And how can you say that you support the owners of struggling clubs and then fire at the TOA???? THEY ARE OWNERS OF STRUGGLING CLUBS THAT HAVE BEEN SHAT ON FROM A GREAT HEIGHT FOR YEARS BY USL!!!!!!!!!!

    Last time I’ll read this crap.

    Over and out!

  8. Vnice

    December 9, 2009 at 10:54 am

    So…this sounds as if written by a high school sophomore. No offense.

    Anyway, the Charlotte Eagles are a piss poor example in this article. Again, no offense. But, I do not support the notion of an actively evangelical team in a secular sports league. I would be embarrassed to admit to being a USL supporter when that is one of the teams held up as an example.

    Imagine if an NFL team suddenly became a tool for proselytizing…I can’t even fathom what the backlash would be like.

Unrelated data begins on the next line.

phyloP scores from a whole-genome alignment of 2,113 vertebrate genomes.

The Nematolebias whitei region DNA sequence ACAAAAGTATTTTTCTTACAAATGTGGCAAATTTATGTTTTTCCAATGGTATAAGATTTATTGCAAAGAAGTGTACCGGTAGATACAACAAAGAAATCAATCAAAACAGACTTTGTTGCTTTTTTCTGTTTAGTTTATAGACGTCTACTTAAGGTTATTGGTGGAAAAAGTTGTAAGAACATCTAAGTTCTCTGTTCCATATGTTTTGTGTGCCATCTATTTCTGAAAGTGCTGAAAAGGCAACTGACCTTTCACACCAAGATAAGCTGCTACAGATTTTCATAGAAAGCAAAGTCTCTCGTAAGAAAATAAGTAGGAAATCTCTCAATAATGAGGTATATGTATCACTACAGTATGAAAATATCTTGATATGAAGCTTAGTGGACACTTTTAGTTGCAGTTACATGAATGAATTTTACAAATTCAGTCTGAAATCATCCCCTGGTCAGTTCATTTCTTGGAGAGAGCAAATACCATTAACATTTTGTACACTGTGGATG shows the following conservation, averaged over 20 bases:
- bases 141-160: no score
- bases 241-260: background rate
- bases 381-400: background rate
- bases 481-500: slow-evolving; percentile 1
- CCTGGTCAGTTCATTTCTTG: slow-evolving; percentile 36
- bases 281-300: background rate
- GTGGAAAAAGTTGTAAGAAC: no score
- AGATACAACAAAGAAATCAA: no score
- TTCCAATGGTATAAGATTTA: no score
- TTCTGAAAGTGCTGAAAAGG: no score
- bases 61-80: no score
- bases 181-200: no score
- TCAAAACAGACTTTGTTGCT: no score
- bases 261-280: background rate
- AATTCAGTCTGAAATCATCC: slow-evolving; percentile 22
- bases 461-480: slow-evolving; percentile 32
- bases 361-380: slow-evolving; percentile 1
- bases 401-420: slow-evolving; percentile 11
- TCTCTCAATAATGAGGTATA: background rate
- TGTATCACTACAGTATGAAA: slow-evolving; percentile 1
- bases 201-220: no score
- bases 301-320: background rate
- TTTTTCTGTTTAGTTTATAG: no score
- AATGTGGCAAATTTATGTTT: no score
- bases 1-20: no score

• Bobby Brandon

      December 9, 2009 at 11:41 am

      Several NFL teams already do, to a much smaller degree, but they do promote Christianity at events.

      • Nick

        December 9, 2009 at 3:12 pm

        Yeah? Do they serve alcohol at games? Do they invest in marketing and persue all avenues to gain a better stadium and facilities? My guess is yes, they do, because their primary concern is Football. The Eagles’ primary concern is Christianity, so they don’t serve alcohol, they don’t invest in marketing, and they won’t reach out to or cater to traditional soccer fans because, as noted above, their prime reason for being is evangelism. They are owned by an evanglical organization, and two minutes in the “stadium” will remind you that you are infact back at Sunday School, not at a sporting event.

        Now this may be one of those times when the Bible can’t be taken litterally (I get so fuzzy on this issue, forgive me), but I believe the Bible says you can’t serve two masters. And that is true, the Eagles can’t, the serve the god of the evangelism, not the god of soccer, and it shows.